See the Ozarks Mini Maker Faire In Pictures

Maker News
See the Ozarks Mini Maker Faire In Pictures

The Ozarks Maker Faire kicked off this morning with a fantastic showing of local makers, artists, and engineers. We were in a new location this year, which was a fantastic choice as the surroundings were so much more pleasant than the previous exhibition hall.

Designed like a massive log cabin, the lighting wasn’t particularly condusive to me getting great pictures, but I managed to get a few regardless.

Russel Gerke is posing here in the “Tornado Puncher“. This is a vehicle specifically designed to drive up to a tornado, lower itself to the ground and drop anchors, then collect data about the storm. They still have some construction left to do, but it is already a formidable looking creation.

Brian and Buzz Zweerink showed me the soccer robots built by the Marshfield Highschool CAD class. These things were zippy and there was some really clever engineering being displayed here.

Cheryl Weston told me a bit about the Kitchen Sink Acting Workshop. Nathan had attended a few times and confirmed it was a lot of fun.

Makers could come to Makenna Cyr and get beautiful Henna done. This example had been on her arm for a few weeks.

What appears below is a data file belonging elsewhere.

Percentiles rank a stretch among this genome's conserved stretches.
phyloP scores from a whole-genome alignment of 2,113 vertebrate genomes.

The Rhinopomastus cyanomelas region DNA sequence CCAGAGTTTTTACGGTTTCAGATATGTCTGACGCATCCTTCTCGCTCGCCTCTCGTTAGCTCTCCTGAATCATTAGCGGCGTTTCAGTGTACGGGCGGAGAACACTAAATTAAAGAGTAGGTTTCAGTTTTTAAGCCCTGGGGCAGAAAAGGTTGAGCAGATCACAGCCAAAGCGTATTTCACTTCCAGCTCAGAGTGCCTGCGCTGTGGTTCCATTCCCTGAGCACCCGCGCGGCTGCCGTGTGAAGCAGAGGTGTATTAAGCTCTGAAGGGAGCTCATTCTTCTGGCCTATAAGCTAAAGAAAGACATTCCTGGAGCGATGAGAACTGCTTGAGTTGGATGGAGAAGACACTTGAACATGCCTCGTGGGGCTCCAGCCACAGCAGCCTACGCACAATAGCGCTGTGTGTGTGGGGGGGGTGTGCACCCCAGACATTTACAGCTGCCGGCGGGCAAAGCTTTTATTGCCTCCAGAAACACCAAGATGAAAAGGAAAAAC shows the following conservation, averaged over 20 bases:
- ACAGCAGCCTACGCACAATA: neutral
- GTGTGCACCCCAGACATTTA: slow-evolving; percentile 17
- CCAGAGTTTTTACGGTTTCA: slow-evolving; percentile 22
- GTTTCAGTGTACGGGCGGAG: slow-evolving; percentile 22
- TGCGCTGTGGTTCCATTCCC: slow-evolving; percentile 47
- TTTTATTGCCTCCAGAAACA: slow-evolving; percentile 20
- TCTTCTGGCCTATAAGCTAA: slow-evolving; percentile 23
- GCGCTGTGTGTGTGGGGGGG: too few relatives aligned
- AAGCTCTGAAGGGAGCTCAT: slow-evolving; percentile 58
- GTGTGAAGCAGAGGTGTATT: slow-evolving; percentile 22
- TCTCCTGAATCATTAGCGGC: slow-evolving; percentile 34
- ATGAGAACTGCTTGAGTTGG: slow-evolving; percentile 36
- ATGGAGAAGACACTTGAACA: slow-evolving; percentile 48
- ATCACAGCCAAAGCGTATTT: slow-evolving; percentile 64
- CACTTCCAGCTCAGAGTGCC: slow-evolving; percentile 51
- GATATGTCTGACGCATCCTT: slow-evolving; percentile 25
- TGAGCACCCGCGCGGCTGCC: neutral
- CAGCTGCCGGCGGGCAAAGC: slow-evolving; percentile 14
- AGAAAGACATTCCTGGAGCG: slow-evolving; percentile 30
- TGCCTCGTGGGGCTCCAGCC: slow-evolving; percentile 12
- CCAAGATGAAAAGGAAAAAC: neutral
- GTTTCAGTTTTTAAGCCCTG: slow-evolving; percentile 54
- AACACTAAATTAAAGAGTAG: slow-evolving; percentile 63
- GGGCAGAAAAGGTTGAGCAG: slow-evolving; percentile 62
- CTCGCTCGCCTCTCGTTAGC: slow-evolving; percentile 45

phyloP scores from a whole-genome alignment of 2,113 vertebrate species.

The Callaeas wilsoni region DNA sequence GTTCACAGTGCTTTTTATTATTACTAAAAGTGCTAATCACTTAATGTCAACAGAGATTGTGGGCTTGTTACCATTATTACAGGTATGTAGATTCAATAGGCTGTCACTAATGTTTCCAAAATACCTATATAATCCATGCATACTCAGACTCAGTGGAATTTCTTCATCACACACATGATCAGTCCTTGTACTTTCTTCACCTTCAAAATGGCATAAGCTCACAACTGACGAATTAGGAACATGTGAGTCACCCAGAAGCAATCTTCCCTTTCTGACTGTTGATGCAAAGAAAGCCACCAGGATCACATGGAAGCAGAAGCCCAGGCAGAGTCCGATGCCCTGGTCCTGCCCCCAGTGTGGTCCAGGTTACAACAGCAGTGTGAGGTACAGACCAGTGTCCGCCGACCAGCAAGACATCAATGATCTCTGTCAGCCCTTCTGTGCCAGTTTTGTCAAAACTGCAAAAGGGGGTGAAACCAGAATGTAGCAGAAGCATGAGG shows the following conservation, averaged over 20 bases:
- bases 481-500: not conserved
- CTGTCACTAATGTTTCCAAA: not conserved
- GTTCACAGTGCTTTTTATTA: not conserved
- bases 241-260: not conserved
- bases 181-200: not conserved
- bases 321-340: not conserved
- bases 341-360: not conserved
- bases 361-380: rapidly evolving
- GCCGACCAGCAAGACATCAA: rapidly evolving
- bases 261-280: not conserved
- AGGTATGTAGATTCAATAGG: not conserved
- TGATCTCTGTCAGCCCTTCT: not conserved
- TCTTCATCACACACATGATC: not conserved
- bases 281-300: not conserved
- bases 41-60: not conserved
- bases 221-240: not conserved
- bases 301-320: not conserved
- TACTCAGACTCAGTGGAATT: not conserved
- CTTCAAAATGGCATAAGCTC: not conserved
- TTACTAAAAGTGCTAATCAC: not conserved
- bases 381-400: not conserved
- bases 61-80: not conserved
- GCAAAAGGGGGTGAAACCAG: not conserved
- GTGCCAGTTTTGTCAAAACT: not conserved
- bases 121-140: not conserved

Metthew Burnett brought out the whole rig to show people how blacksmiths forge metal into shapes. The examples he showed were quite nice.

Camdenton’s FIRST Robotics team brought some really impressive engineering to the Faire. They also had some fun hands-on activites aside from the big bots.

Cam Eaton’s “Rock Dolly” is an all-in-one unit that allows musicians to plug in and put on a show with a professional sound system. While you can see a single musician using it here, Cam says a whole band can perform out of a single Rock Dolly.

Coming up from Arkansas, the Idea Factory showed off some fun stuff like machine embroidery and 3d printing. They really caught some eyes with the shopping cart that you can sit in and drive!

Makers were able to learn about our local flora and fauna thanks to the Missouri Master Naturalists group. They had examples of all kinds of things you’d find on a trail including actual live snakes!